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HI:LIGHTS: Collaboration of HI and NABU: Restoration of peatlands in several countries

Peatland in Poland

Raised bog in the Polish Carpathian with flowering cotton gras (Eriophorum vaginatum). Photo: Tomasz Wilk.

Humboldt University and Humboldt Innovation are participating in the monitoring of the LIFE Multi Peat project, promoting its accelerated implementation, and providing necessary equipment. The aim of the project is the restoration and, in parts, the transition to wet peatland management of project fields in Poland, Germany, Belgium, the Netherlands, and Ireland. Functional peatlands significantly contribute to climate and species protection. From 2021 to 2026, with the support of the LIFE Climate Change Mitigation Programme, researchers will work to restore the natural functioning of peatlands. The project area in Germany is the "Häsener Luch" in Löwenbergerland, Brandenburg. 

Peatland in Germany

Greenhousegas measurements with chamber method in a reed stand (Phragmitis australis) in Häsener Luch. Photo: Marvin Gabriel. 

Peatlands as vast CO2 stores 

The restoration of peatlands is of enormous importance for climate protection because healthy peat landscapes store greenhouse gases, thus contributing to climate regulation, fulfilling important ecosystem functions, providing flood protection, filtering groundwater, and providing a habitat for threatened animal and plant species. It has catastrophic consequences when peatlands lose their function, mainly due to drainage for agricultural and forestry purposes, leading to microbial degradation of peat. In Germany, about 95% of peatlands are drained. As a consequence, peat areas can no longer store organic carbon and release it in massive amounts. For instance, the drained mainly agricultural peatland "Häsener Luch" emits an estimated 1290 tons of CO2 equivalent per year on an area of about 50 hectares.
For Europe, the figures indicate that the EU, globally, is the second-largest emitter of greenhouse gases from peatlands. In Germany, seven percent of greenhouse gases are attributable to drained peatlands. 

Peatland in Germany

Successfully rewetted Alder carr (Alnus glutinosa) at the end of the winter in Germany. Photo: Marvin Gabriel. 

Peatland rewetting and restoration with LIFE Multi Peat 

The reduction of greenhouse gases is intended to be achieved within the framework of LIFE Multi Peat through peatland rewetting and consequent raising of the water table. Specifically, this means restoring 689 hectares of peatland, reducing the global warming potential of the affected peat landscapes by up to 50%, developing strategies for paludiculture (wet peatland management) in Germany and Belgium, enabling improved communication and coordinated cooperation among EU peatland projects, and developing recommendations for expanding peatland restoration and an EU-wide decision support system for authorities and the private sector.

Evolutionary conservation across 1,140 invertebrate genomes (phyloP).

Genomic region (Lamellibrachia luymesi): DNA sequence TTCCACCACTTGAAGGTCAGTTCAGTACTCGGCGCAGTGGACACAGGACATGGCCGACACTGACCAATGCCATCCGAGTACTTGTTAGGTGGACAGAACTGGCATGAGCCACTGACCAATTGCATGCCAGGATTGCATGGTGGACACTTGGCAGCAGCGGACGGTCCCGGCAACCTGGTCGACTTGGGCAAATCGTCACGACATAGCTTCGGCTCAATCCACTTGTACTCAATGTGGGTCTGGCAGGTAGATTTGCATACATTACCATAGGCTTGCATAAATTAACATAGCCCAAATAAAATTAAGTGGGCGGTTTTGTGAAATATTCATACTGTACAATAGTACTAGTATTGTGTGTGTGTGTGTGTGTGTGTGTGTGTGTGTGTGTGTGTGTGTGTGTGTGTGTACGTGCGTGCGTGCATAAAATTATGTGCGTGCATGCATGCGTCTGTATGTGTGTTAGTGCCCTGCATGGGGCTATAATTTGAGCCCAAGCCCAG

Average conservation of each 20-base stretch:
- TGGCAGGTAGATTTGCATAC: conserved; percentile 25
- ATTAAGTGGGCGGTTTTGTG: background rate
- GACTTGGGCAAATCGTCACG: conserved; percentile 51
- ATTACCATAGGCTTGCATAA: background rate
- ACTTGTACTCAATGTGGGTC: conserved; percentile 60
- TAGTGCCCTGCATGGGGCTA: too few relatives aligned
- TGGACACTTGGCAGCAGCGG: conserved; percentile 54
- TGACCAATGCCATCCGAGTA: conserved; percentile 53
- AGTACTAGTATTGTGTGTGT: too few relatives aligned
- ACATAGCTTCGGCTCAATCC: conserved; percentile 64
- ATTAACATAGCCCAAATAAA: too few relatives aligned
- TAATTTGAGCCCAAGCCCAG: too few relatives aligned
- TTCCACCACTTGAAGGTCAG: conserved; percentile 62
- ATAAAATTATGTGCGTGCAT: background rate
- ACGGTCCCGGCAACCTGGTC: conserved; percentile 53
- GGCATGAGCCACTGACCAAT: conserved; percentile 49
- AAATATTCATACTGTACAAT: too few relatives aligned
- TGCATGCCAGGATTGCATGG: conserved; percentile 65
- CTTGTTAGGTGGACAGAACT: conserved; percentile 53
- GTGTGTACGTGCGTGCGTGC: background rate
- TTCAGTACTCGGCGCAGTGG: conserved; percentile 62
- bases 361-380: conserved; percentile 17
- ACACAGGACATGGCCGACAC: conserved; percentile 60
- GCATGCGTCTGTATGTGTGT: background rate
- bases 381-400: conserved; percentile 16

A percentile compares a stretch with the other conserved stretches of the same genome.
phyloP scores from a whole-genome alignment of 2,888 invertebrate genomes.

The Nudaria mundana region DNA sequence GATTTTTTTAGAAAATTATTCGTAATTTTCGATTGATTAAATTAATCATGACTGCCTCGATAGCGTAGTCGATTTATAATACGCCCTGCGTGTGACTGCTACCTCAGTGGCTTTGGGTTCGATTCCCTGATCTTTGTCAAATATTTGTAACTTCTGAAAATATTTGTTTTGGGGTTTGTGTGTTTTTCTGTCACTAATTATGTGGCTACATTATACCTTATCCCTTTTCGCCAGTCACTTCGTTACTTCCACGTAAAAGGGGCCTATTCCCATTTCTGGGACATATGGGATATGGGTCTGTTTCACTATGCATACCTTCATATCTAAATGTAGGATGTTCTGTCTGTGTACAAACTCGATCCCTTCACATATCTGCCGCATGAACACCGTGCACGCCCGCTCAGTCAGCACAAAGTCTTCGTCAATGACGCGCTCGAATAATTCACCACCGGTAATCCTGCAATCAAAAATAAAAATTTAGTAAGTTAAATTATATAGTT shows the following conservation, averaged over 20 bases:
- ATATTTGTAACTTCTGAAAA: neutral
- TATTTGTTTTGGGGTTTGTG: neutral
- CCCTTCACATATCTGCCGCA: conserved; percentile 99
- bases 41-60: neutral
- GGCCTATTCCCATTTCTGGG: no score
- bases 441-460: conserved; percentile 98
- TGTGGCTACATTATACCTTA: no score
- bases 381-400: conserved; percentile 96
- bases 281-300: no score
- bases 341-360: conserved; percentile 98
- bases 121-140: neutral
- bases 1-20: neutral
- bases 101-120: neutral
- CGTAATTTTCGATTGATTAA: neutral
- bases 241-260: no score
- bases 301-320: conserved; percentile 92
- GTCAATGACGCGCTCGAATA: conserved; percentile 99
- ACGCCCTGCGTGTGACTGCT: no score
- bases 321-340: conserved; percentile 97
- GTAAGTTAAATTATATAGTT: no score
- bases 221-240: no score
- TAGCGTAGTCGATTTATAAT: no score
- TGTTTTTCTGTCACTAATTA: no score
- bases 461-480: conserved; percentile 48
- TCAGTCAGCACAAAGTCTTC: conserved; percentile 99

Peatland in Poland

Raised bog with Sphagnum cushions in the Polish Carpathian. Photo: Tomasz Wilk. 

HU and HI support LIFE project in monitoring 

Humboldt University and Humboldt Innovation support the project in monitoring, playing an important role in the implementation of LIFE Multi Peat. Through HI, accelerated processing and procurement of necessary equipment, such as specialized measuring devices or gas analyzers, are possible. The research team can also utilize university laboratories through them to conduct specific measurements. As part of the project, the progress and success of the targeted reduction of greenhouse gas emissions are documented through monitoring. Under the leadership of HU Acting Professor Dr. Kathlin Schweitzer from the Department of Soil Science and Site Science, students and graduates of the department are involved in the NABU team. The faculty has a long tradition in peat soil research and is where a significant number of researchers currently working in the peat sector were trained.

Peatland in Germany

Watertable sensor in flooded hand cut peat bank in Häsener Luch (Germany). Photo: Andreas Herrmann. 
 

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